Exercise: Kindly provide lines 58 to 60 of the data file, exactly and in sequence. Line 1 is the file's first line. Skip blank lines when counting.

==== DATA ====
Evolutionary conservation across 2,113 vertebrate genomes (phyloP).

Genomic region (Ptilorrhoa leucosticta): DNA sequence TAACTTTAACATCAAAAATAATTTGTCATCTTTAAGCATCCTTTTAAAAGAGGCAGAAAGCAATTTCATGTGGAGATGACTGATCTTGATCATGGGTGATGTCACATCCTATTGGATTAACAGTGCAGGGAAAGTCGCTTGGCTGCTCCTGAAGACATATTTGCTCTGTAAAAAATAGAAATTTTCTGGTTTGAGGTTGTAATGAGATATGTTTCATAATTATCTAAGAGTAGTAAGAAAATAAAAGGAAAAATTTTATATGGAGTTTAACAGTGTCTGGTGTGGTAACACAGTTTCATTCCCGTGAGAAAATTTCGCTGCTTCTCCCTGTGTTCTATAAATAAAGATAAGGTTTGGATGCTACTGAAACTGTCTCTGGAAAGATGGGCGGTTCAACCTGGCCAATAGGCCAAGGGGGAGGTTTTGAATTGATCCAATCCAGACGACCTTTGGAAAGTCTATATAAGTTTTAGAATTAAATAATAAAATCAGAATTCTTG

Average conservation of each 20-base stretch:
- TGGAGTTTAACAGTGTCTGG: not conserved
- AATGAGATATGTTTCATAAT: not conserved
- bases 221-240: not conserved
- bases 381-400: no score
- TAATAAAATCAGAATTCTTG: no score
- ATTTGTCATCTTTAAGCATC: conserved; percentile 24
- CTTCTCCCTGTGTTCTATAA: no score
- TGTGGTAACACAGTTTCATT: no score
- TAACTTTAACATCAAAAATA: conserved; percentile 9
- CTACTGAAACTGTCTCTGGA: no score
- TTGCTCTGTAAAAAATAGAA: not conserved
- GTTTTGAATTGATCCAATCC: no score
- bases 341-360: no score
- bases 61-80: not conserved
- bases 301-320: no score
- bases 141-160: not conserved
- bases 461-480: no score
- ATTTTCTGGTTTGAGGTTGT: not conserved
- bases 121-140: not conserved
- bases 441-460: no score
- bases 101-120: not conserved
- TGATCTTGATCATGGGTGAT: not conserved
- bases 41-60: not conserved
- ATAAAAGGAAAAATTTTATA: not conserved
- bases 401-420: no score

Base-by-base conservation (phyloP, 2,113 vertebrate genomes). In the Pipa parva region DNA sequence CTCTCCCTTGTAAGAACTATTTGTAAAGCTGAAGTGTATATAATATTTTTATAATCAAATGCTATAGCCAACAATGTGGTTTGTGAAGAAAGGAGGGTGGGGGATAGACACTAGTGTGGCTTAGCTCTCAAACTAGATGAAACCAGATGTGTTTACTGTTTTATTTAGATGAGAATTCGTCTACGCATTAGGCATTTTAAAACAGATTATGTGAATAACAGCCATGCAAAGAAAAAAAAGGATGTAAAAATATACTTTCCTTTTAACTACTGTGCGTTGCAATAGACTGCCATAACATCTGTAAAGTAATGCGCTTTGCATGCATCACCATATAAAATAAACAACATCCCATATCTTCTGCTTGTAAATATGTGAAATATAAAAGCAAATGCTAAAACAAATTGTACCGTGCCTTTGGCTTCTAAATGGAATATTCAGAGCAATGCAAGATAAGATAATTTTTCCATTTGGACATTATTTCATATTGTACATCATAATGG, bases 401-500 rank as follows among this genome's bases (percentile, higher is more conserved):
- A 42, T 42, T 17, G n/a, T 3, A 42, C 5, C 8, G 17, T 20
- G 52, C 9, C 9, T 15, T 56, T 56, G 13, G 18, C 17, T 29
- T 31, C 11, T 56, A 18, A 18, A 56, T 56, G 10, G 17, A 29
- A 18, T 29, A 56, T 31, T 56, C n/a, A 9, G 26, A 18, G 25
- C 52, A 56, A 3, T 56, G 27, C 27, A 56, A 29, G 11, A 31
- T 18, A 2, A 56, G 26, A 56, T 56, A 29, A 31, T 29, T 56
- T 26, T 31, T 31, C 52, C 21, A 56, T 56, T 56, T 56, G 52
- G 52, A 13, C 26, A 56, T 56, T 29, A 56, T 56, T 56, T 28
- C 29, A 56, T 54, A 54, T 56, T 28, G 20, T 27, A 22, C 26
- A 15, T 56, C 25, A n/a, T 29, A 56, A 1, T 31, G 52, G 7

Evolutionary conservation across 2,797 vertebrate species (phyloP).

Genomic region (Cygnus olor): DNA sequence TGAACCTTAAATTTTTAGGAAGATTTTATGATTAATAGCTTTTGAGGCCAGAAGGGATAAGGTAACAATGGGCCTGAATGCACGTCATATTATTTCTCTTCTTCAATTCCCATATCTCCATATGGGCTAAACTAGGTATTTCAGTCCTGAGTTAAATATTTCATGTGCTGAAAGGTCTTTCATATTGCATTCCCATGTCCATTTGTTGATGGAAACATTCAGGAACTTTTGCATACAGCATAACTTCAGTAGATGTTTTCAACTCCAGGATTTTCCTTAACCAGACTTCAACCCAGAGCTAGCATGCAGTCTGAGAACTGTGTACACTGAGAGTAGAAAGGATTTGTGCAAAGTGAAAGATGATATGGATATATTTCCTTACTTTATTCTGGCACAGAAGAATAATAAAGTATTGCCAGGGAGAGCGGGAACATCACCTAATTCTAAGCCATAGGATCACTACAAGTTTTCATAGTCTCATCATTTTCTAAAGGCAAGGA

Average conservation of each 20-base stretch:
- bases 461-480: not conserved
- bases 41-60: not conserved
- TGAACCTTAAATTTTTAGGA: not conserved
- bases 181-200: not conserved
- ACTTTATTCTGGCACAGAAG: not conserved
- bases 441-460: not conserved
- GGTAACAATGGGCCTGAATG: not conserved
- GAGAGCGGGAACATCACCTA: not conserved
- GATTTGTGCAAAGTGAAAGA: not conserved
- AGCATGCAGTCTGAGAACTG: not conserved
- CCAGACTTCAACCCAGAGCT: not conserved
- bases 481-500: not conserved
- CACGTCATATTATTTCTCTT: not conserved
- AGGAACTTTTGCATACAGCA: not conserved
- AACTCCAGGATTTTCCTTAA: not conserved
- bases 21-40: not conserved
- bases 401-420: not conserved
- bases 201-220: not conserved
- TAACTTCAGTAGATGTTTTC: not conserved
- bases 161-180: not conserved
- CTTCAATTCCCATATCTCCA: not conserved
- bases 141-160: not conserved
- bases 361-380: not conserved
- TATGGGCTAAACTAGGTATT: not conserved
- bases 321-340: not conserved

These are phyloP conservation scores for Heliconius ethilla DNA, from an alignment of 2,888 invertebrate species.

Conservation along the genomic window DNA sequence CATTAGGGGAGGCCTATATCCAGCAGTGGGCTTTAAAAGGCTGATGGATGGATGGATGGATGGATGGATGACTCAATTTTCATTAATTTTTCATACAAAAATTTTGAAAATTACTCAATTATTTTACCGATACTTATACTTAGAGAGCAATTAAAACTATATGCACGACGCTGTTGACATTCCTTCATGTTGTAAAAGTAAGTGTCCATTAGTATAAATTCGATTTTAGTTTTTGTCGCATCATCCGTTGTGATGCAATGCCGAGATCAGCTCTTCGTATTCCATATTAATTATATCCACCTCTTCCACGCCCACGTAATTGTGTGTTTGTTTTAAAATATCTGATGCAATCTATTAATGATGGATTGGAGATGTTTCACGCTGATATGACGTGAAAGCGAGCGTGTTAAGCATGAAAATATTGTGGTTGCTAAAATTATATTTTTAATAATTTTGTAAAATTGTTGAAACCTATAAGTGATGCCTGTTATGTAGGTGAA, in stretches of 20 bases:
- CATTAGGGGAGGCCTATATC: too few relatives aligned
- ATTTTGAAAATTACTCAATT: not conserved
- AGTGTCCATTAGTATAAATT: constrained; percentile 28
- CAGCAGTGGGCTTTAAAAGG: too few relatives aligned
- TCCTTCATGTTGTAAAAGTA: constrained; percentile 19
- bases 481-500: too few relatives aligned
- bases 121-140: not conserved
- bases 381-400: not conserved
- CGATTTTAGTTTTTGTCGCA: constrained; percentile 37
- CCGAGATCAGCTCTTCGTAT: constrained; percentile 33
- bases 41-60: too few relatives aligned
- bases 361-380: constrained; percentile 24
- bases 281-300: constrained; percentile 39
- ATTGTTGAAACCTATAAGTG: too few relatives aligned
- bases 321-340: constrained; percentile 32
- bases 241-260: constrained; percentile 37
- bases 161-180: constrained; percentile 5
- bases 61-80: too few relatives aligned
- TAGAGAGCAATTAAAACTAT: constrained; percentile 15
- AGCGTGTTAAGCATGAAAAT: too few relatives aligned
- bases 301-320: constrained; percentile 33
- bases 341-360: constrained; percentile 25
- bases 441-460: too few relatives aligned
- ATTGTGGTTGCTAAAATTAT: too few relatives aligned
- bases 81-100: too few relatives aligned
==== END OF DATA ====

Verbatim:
- bases 21-40: not conserved
- bases 401-420: not conserved
- bases 201-220: not conserved